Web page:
Tuesday, February 13, 2007

How the New Web Transforms Your Organization

I spent the afternoon yesterday with Seth Godin and a collection of very impressive non-profits discussing "How the New Web Transforms Your Organization." I'm really, really sorry you all couldn't be there. I've done two other Seth Godin seminars in the past, and each time I come away with a few pages of notes and noodles about what I should be doing.

If you haven't read any of his books or read his blog regularly, you should start there. I take for granted that everyone knows about permission marketing, purple cows and such.

I can quickly summarize the afternoon and Seth's core in one sentence. It's a message that comes down to a very simple premise but one that comes with some very difficult organizational choices that you'll have to make if you buy into the dogma.
"Marketers do not have the right to interrupt you."
Duh, right?

Think again. Behind that statement is a set of strategies and tactics that will force you to confront the core of how your organization makes money. Running TV, radio and print ads, sending direct mail and spam like e-mail campaigns are dead ends.

Instead, you'll need to start looking at your "members/donors/whatevers" not as things you own, but relationships you have.

  • You don't "own" email addresses, you BORROW them.
  • You don't have the right to send me one more e-mail that isn't authentic, personal and relevant.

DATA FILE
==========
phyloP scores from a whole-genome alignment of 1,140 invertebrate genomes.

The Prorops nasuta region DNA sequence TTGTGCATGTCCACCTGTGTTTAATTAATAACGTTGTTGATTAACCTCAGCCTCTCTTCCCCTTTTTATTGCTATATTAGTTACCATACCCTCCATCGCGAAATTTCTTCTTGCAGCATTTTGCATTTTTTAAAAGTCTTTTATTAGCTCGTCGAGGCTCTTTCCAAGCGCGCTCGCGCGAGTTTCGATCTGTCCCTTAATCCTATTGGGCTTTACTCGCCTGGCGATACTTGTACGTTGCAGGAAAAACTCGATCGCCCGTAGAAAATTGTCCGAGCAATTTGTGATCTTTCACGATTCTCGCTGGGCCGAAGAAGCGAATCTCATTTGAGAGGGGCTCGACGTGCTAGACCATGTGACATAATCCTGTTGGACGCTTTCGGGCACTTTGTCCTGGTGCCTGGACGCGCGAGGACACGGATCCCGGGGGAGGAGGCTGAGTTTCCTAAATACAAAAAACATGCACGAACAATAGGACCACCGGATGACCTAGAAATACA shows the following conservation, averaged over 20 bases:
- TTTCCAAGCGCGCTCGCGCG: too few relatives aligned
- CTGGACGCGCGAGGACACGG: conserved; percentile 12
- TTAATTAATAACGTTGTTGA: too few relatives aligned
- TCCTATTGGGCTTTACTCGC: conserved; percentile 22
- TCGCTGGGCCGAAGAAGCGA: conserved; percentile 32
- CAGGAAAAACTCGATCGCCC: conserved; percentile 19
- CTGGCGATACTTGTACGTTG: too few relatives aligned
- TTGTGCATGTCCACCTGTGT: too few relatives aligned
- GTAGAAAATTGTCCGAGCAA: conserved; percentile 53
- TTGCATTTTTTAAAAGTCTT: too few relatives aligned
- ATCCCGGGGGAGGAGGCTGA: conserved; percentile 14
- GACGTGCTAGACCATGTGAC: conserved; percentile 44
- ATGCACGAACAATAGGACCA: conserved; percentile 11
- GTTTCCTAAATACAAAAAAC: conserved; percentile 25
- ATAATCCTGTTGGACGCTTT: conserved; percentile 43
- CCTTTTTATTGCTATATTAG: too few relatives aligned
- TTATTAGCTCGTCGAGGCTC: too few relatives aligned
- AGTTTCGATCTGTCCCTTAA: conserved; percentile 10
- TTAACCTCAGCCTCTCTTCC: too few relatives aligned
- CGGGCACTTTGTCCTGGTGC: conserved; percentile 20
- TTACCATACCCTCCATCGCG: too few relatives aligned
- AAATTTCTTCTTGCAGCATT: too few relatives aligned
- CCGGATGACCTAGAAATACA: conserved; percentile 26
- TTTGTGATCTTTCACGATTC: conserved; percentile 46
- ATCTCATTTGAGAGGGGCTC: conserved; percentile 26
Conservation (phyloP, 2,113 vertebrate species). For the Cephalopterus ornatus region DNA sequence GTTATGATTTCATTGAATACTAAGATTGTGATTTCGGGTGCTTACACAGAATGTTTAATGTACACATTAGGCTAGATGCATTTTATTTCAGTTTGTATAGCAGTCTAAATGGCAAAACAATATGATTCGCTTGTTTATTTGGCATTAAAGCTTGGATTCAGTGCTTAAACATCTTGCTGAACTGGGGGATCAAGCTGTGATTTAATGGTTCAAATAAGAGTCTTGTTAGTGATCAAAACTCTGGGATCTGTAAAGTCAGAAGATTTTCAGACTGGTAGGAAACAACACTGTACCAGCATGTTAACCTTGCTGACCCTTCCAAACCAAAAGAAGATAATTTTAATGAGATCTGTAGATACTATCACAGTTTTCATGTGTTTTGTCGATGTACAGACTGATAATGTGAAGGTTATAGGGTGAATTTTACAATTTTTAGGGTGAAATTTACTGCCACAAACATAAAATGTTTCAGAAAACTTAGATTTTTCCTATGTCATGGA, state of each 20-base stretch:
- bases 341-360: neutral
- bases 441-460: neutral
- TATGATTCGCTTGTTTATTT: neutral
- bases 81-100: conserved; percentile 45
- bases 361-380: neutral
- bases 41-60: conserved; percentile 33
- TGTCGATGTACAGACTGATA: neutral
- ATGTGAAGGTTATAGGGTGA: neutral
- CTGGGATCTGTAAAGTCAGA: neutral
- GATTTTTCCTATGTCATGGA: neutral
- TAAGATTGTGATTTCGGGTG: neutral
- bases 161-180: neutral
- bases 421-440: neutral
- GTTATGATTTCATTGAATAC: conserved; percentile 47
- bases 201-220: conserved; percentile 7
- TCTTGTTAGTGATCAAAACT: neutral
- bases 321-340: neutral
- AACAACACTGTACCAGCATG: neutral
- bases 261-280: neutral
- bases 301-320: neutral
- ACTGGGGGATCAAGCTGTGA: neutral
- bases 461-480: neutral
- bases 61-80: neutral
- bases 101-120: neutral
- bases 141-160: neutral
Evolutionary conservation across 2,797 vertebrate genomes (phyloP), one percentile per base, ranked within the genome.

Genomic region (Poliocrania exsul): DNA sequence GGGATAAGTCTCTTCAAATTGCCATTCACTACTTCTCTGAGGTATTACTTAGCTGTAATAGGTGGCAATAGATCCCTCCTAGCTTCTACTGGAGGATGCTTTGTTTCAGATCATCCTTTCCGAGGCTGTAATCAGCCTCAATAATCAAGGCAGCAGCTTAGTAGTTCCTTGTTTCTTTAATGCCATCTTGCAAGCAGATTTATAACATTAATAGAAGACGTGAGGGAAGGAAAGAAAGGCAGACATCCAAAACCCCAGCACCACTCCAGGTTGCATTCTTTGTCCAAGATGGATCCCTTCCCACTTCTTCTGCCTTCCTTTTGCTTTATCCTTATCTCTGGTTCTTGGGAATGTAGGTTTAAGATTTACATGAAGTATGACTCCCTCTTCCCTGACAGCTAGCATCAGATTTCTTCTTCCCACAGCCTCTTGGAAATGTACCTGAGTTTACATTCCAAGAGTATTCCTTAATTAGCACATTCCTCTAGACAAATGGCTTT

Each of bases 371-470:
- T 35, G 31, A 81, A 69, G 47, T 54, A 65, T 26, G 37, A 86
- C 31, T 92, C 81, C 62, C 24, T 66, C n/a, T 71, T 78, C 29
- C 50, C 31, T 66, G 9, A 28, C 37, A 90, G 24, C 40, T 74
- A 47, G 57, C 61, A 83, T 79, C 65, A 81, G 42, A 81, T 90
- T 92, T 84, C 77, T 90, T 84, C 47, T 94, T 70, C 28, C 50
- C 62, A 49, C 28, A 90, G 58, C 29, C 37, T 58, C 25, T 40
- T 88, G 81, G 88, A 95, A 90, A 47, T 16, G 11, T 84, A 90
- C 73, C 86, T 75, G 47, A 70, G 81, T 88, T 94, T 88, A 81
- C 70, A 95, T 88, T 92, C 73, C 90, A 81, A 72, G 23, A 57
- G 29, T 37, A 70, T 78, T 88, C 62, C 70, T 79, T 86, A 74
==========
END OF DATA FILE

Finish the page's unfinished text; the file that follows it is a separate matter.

If you don't get this premise, then your "members/donors/whatevers" will simply go away.

The core of Seth's argument centers around permission. The way you get permission is by "dating." The analogy is a good one and one worth exploring briefly.

Here it is from a guy's perspective:
  • You see cute girl on the subway every day
  • You flirt a bit
  • One day, you sit next to her because the seat isn't taken
  • You make small talk about the weather and notice that she's listening to Sheryl Crow on her iPod
  • You burn bootleg Sheryl Crow CD give to her one day in passing
  • She thanks you with a big smile and you ask her if he is interested in coffee -she says yes!
  • After coffee, you ask her to see a movie and she says yes again!
  • 6 months later you are seriously dating
  • Assuming you don't screw it up smart guy, you are married in a year
  • You have your first child 2 years later
  • You celebrate your 50th anniversary 47 years later (at which Sheryl Crow is playing)
Notice what didn't happen first in my example... what you didn't do was you didn't ask her to marry you the first, second or even third time you saw her. This works because:
  • It's authentic (you are acting like a real human being)
  • Personal (how sweet was the Sheryl Crow move?)
  • Relevant (she was looking for the right guy to come along)

Ok, so what does this mean for non-profit marketers? Let's start by looking at what we currently do with "our" email lists. I'll be the first to say it, we spam the hell out of those lists. I'm guilty of it, and you are guilty of it.

I think what we need is a new model of building permission.

Make permission is the foundation for your donor pyramid.